By Robert Herrmann - Mecardo
The recent devastating vision of sheep suffering en-route to the Middle East has placed un-precedented scrutiny on the Live Export industry, however the focus has been predominately on any impact to the W.A. sheep industry.
However, those on the east coast should also be concerned.
The Mecardo report commissioned by WAFF & Sheep Producers Australia identified that WA producers could see an immediate decline in prices by 18 to 35%, and when calculated across the breadth of the W.A. slaughter the financial impact is near $80 to $150 million.
The total live export volume of sheep departing Australia has been in decline in line with the reduction in the national flock size, although it has stabilized at around 2 million head over the last five years – Figure 1. The Western Australian sheep industry dominates the live export trade out of Australia, averaging nearly 85% of the total annual flows out of the country each season over the last five years.
Throughout the season the proportion of WA sheep exported live as a percentage of the monthly total trade can normally fluctuate between 65% to 100% – Figure 2. Based off the current trade volumes, WA send approximately 1.6 million head of live sheep offshore annually.
While it is clear that W.A. sheep farmers sale prices will be affected, East Coast sheep producers should not be ignoring the risk to live export. Although the Mecardo report was W.A. focused, any ban on live sheep export will have an industry wide impact.
Over time there have been relatively frequent periods where sheep have crossed the Nullaboor. Usually it is at times of increased supply in the West – generally caused by dry conditions. For this to happen the added freight cost must be covered, obviously by the lower W.A. sheep and lamb purchase price.
In the past, when sheep have made the long journey to East Coast abattoirs the W.A. farmer has benefited from the competition, however the prices paid have always allowed for the freight with a discounted price to Eastern States comparable prices.
One school of thought has been that banning live exports will result in farmers running wethers to older ages again and benefitting from the strong wool market. At first glance this appears possible, however it is unlikely.
The WA flock has declined from around 40 million head to level out at around 15 million head since 2010. This decline has happened alongside the growth in crop acres, currently 7.5 million acres are under crop.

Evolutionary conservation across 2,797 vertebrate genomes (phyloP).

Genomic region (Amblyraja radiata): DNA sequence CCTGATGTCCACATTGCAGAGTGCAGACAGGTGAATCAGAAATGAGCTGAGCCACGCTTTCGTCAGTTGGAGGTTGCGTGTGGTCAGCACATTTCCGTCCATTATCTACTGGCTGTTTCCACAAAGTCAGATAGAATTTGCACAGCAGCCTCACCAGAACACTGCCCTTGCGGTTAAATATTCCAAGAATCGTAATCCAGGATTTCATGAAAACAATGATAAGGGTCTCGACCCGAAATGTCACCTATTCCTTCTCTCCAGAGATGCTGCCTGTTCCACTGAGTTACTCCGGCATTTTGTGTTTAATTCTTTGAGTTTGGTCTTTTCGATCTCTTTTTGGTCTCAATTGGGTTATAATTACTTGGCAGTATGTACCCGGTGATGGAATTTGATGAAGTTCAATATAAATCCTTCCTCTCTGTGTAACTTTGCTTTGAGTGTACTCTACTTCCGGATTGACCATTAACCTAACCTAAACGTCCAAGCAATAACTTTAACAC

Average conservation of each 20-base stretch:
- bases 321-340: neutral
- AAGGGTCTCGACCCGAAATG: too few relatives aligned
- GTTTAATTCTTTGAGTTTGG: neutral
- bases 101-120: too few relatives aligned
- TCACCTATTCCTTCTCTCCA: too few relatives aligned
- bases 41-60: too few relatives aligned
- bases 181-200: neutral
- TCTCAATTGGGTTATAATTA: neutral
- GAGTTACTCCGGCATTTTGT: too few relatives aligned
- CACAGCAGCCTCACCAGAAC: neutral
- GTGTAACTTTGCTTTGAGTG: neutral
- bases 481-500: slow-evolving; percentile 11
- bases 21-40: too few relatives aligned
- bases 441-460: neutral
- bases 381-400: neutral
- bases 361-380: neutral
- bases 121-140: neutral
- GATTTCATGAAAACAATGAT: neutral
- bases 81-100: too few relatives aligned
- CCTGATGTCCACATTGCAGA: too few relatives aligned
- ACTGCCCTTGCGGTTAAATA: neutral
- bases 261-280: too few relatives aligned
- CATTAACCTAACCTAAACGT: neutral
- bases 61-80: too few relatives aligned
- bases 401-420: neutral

Should the current 1.6 million head currently being sent overseas annually from WA be held for a period of up to four years to be shorn for wool, there would be an additional 6.4 million head of sheep requiring pasture after the initial four-year increase in the WA flock size. This would require sheep to take back cropping acres, the last time the WA flock size was at around 21.4 million head was back in 2007 when only 5.5 million hectares was under cropping rotations.
Furthermore, these increased numbers would require a 43% increase in the number of available shearers at the end of the four-year growth in the flock, to cope with the extra sheep to be shorn. Not an appetizing thought for sheep producers currently managing tight shearer availability – Table 1.
To have an additional 1.6 million sheep hit the W.A. abattoirs would certainly impact on W.A. prices, and would make them attractive to East Coast processors providing additional supply “over East”, and therefore directly impacting on all sheep and lamb prices.
The emotional argument to end live exports is easier than the answer to the question for the sheep industry of “why do we do it?” Australian sheep farmers support live export for an obvious reason, it provides an economic benefit to the industry.
It is right for everybody (including sheep producers) to be outraged and ashamed that Australian sheep suffered unnecessarily on live export boats, and to demand that the industry improve animal welfare to acceptable standards.
While the debate rages, sheep producers should be under no illusion that the impact of any ban on live exports will be felt not only by the Sand gropers; the economic impact will resonate right across the sheep industry landscape.